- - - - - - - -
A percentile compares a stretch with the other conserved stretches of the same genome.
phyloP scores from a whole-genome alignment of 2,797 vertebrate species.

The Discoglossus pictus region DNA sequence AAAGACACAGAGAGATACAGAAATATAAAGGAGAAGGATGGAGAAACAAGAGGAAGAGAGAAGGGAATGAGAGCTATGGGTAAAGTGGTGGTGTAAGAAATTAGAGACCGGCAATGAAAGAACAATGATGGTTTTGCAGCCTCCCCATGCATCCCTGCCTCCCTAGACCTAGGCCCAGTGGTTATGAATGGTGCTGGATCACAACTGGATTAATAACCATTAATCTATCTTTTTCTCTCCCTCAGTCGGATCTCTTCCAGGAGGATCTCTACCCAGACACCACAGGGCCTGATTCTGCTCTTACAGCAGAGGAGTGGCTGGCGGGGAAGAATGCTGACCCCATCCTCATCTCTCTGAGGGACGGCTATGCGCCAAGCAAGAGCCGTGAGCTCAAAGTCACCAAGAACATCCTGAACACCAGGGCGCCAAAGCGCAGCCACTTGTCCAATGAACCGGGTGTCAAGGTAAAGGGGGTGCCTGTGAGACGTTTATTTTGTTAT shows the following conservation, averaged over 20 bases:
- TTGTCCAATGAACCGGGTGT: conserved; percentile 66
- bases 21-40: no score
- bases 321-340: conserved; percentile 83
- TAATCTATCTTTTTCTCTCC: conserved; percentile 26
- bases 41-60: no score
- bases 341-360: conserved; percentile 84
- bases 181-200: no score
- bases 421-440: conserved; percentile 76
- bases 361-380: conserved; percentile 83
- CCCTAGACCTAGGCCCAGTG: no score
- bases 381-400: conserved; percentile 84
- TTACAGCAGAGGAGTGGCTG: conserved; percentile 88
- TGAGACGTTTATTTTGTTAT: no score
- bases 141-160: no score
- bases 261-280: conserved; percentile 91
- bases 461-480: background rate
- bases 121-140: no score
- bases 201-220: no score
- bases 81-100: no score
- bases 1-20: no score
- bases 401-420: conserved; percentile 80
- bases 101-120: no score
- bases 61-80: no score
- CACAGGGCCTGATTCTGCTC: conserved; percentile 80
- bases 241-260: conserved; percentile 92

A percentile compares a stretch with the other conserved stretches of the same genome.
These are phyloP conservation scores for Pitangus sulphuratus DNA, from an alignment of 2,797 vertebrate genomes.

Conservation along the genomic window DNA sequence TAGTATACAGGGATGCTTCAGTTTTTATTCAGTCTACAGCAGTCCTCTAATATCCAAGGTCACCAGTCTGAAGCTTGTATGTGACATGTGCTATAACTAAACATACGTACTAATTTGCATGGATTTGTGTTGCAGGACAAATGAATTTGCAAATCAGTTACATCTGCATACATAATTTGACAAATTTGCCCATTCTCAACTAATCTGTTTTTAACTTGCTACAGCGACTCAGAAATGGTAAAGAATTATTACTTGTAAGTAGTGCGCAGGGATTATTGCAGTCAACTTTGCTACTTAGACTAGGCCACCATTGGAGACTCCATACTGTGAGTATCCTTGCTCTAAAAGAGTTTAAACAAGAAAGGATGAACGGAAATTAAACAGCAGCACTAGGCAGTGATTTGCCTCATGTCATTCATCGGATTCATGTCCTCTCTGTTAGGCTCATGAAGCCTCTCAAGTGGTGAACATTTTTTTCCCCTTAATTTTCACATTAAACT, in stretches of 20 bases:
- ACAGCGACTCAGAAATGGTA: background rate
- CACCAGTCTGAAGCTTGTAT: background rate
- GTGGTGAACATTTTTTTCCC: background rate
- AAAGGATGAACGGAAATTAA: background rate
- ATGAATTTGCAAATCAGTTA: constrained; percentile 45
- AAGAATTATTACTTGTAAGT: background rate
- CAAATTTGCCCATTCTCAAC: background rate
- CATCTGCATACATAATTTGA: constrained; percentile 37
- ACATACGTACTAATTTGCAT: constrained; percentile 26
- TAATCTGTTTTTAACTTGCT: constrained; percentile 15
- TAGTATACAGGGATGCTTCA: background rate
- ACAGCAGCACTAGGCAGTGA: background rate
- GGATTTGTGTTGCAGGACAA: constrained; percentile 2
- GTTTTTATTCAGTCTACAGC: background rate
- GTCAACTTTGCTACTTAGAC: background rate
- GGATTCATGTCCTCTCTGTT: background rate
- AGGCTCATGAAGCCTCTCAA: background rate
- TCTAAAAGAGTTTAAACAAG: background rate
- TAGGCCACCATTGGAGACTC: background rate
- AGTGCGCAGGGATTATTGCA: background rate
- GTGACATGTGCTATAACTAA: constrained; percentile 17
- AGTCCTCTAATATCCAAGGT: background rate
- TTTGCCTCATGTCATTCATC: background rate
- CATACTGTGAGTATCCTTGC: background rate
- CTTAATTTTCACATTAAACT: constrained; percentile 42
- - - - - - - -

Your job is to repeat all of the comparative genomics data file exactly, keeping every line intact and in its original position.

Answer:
A percentile compares a stretch with the other conserved stretches of the same genome.
phyloP scores from a whole-genome alignment of 2,797 vertebrate species.

The Discoglossus pictus region DNA sequence AAAGACACAGAGAGATACAGAAATATAAAGGAGAAGGATGGAGAAACAAGAGGAAGAGAGAAGGGAATGAGAGCTATGGGTAAAGTGGTGGTGTAAGAAATTAGAGACCGGCAATGAAAGAACAATGATGGTTTTGCAGCCTCCCCATGCATCCCTGCCTCCCTAGACCTAGGCCCAGTGGTTATGAATGGTGCTGGATCACAACTGGATTAATAACCATTAATCTATCTTTTTCTCTCCCTCAGTCGGATCTCTTCCAGGAGGATCTCTACCCAGACACCACAGGGCCTGATTCTGCTCTTACAGCAGAGGAGTGGCTGGCGGGGAAGAATGCTGACCCCATCCTCATCTCTCTGAGGGACGGCTATGCGCCAAGCAAGAGCCGTGAGCTCAAAGTCACCAAGAACATCCTGAACACCAGGGCGCCAAAGCGCAGCCACTTGTCCAATGAACCGGGTGTCAAGGTAAAGGGGGTGCCTGTGAGACGTTTATTTTGTTAT shows the following conservation, averaged over 20 bases:
- TTGTCCAATGAACCGGGTGT: conserved; percentile 66
- bases 21-40: no score
- bases 321-340: conserved; percentile 83
- TAATCTATCTTTTTCTCTCC: conserved; percentile 26
- bases 41-60: no score
- bases 341-360: conserved; percentile 84
- bases 181-200: no score
- bases 421-440: conserved; percentile 76
- bases 361-380: conserved; percentile 83
- CCCTAGACCTAGGCCCAGTG: no score
- bases 381-400: conserved; percentile 84
- TTACAGCAGAGGAGTGGCTG: conserved; percentile 88
- TGAGACGTTTATTTTGTTAT: no score
- bases 141-160: no score
- bases 261-280: conserved; percentile 91
- bases 461-480: background rate
- bases 121-140: no score
- bases 201-220: no score
- bases 81-100: no score
- bases 1-20: no score
- bases 401-420: conserved; percentile 80
- bases 101-120: no score
- bases 61-80: no score
- CACAGGGCCTGATTCTGCTC: conserved; percentile 80
- bases 241-260: conserved; percentile 92

A percentile compares a stretch with the other conserved stretches of the same genome.
These are phyloP conservation scores for Pitangus sulphuratus DNA, from an alignment of 2,797 vertebrate genomes.

Conservation along the genomic window DNA sequence TAGTATACAGGGATGCTTCAGTTTTTATTCAGTCTACAGCAGTCCTCTAATATCCAAGGTCACCAGTCTGAAGCTTGTATGTGACATGTGCTATAACTAAACATACGTACTAATTTGCATGGATTTGTGTTGCAGGACAAATGAATTTGCAAATCAGTTACATCTGCATACATAATTTGACAAATTTGCCCATTCTCAACTAATCTGTTTTTAACTTGCTACAGCGACTCAGAAATGGTAAAGAATTATTACTTGTAAGTAGTGCGCAGGGATTATTGCAGTCAACTTTGCTACTTAGACTAGGCCACCATTGGAGACTCCATACTGTGAGTATCCTTGCTCTAAAAGAGTTTAAACAAGAAAGGATGAACGGAAATTAAACAGCAGCACTAGGCAGTGATTTGCCTCATGTCATTCATCGGATTCATGTCCTCTCTGTTAGGCTCATGAAGCCTCTCAAGTGGTGAACATTTTTTTCCCCTTAATTTTCACATTAAACT, in stretches of 20 bases:
- ACAGCGACTCAGAAATGGTA: background rate
- CACCAGTCTGAAGCTTGTAT: background rate
- GTGGTGAACATTTTTTTCCC: background rate
- AAAGGATGAACGGAAATTAA: background rate
- ATGAATTTGCAAATCAGTTA: constrained; percentile 45
- AAGAATTATTACTTGTAAGT: background rate
- CAAATTTGCCCATTCTCAAC: background rate
- CATCTGCATACATAATTTGA: constrained; percentile 37
- ACATACGTACTAATTTGCAT: constrained; percentile 26
- TAATCTGTTTTTAACTTGCT: constrained; percentile 15
- TAGTATACAGGGATGCTTCA: background rate
- ACAGCAGCACTAGGCAGTGA: background rate
- GGATTTGTGTTGCAGGACAA: constrained; percentile 2
- GTTTTTATTCAGTCTACAGC: background rate
- GTCAACTTTGCTACTTAGAC: background rate
- GGATTCATGTCCTCTCTGTT: background rate
- AGGCTCATGAAGCCTCTCAA: background rate
- TCTAAAAGAGTTTAAACAAG: background rate
- TAGGCCACCATTGGAGACTC: background rate
- AGTGCGCAGGGATTATTGCA: background rate
- GTGACATGTGCTATAACTAA: constrained; percentile 17
- AGTCCTCTAATATCCAAGGT: background rate
- TTTGCCTCATGTCATTCATC: background rate
- CATACTGTGAGTATCCTTGC: background rate
- CTTAATTTTCACATTAAACT: constrained; percentile 42